June 5, 2008
MEMORANDUM TO FEDERAL AGENCY CONTACTS: Annual report of Federal agency progress on statutory records management responsibilities
At the close of each the fiscal year, NARA reports to Congress and OMB on the results of agency records management activities across the Government. This reporting requirement, authorized under 44 USC 2904(c)(8), is fulfilled through NARA's annual Performance and Accountability Report (PAR).
Traditionally, the PAR has emphasized positive agency records management achievements such as scheduling electronic records and transferring electronic records to NARA. Also included in the PAR is NARA's recognition of those agencies that received the Archivist Achievement Awards for outstanding accomplishments in various aspects of their records management programs. Rarely, however, has NARA identified specific agencies that need to make significant improvements in their programs to mitigate clear risks to agency efficiency and effectiveness.
Beginning this year NARA will identify agencies where we believe there are records management program risks that need to be addressed. As we move ever closer to the 2009 deadline for identifying, scheduling, and transferring electronic records, we believe it is important to inform Congress and OMB of both the successes and challenges we are facing as a community in meeting this goal and to document the results annually in the PAR. For more information on the E-Government Act requirements for electronic records scheduling and transfer, please refer to the recent NARA bulletins 2006-02 and 2008-03 (http://www.archives.gov/records-mgmt/bulletins/index.html).
In addition, for FY 2008 NARA will begin reporting on cases of unauthorized removal or disposal of Federal records. In accordance with 44 U.S.C. 3106, Federal agencies are required to notify the Archivist of the United States of all alleged unauthorized disposition of the agency's records (see also 36 CFR 1228.104). NARA also receives notifications from other sources such as the news media and private citizens. For each allegation, NARA establishes a case file and communicates with the agency until the issue is resolved.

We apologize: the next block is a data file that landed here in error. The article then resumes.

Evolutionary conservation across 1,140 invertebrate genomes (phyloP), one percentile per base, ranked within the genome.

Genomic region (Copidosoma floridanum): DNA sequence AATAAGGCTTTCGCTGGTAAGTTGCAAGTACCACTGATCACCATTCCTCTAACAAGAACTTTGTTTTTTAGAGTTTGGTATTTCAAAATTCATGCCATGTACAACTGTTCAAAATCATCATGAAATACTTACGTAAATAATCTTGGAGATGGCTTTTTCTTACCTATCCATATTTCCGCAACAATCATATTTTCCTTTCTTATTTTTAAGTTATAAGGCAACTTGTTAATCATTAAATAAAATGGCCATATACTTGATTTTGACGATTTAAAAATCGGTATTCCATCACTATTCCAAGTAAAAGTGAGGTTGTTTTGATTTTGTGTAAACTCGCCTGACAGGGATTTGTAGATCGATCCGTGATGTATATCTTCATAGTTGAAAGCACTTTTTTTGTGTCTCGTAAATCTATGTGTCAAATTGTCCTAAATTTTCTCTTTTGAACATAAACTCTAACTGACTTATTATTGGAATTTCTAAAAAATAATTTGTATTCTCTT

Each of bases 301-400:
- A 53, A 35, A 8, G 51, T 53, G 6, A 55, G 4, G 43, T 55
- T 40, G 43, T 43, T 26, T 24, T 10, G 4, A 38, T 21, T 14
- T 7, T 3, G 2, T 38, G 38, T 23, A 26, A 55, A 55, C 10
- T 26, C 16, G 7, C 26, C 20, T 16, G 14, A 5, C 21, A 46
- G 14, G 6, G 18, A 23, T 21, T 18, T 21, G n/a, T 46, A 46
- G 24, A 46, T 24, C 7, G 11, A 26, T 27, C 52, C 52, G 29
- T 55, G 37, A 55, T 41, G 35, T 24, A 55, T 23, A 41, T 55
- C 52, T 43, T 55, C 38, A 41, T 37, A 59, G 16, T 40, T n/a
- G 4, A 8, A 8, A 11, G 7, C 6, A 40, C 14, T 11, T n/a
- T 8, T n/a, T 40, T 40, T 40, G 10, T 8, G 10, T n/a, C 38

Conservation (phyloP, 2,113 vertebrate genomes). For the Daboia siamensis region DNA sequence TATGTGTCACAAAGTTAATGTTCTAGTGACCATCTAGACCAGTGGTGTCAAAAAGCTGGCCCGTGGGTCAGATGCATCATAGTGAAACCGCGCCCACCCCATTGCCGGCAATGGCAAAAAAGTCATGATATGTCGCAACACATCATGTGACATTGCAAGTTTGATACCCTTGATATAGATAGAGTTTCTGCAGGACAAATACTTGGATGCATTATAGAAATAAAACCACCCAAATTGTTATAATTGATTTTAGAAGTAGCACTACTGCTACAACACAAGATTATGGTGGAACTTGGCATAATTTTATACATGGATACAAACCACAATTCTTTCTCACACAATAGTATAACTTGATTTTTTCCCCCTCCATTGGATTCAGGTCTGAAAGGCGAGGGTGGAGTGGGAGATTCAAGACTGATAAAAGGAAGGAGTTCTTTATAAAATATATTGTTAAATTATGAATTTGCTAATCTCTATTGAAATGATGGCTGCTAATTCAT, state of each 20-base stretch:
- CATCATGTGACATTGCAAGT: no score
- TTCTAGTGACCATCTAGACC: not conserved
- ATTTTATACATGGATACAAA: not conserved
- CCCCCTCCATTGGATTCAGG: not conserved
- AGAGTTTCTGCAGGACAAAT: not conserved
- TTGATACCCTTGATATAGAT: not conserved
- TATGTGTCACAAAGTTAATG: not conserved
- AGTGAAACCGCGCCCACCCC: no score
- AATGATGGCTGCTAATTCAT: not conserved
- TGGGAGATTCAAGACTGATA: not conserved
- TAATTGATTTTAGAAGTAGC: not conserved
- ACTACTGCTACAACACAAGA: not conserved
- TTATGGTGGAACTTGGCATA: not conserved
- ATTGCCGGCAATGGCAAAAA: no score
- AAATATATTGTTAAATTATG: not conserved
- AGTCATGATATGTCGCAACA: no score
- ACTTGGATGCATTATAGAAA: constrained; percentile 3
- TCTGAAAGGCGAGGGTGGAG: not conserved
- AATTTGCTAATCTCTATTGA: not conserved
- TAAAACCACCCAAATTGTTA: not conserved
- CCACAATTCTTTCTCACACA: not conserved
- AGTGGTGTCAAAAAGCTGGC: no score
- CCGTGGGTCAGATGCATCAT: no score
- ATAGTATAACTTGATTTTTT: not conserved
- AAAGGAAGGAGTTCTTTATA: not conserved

To give you an idea of the scope of the problem and consequently why we believe it is important to focus on these cases, in FY 2007, there were 31 open cases of unauthorized disposition with only 7 cases closed. NARA is concerned that the large number of open and unresolved cases is an indication of weakness in agency records management programs where risks need to be identified and corrected. Agencies need to ensure that adequate and proper documentation is being created and maintained, and that these records support the business needs of the agency and protect the legal and financial rights of the Government and its citizens.
Looking towards FY 2009, NARA is planning on working more closely with agencies to develop additional areas of records management evaluation and reporting to improve overall compliance with legal requirements.
I encourage you to work within your agencies to resolve the open cases. Your agency appraiser can assist you in providing the details and status of each case, as well as the steps you will need to take in order to satisfactorily close each one. Later this fiscal year, if cases remain unresolved, we will follow up directly with agencies to determine what actions must occur to close them out.
If you have any questions about this memo, please contact the Lifecycle Management Division appraiser or Regional Records Management Contact with whom your agency normally works. A list of the appraisal and scheduling work groups is posted on the NARA web site at http://www.archives.gov/records-mgmt/appraisal/. A list of NARA regional records management offices may be found http://www.archives.gov/locations/records-management.html.
PAUL M. WESTER, JR.
Modern Records Programs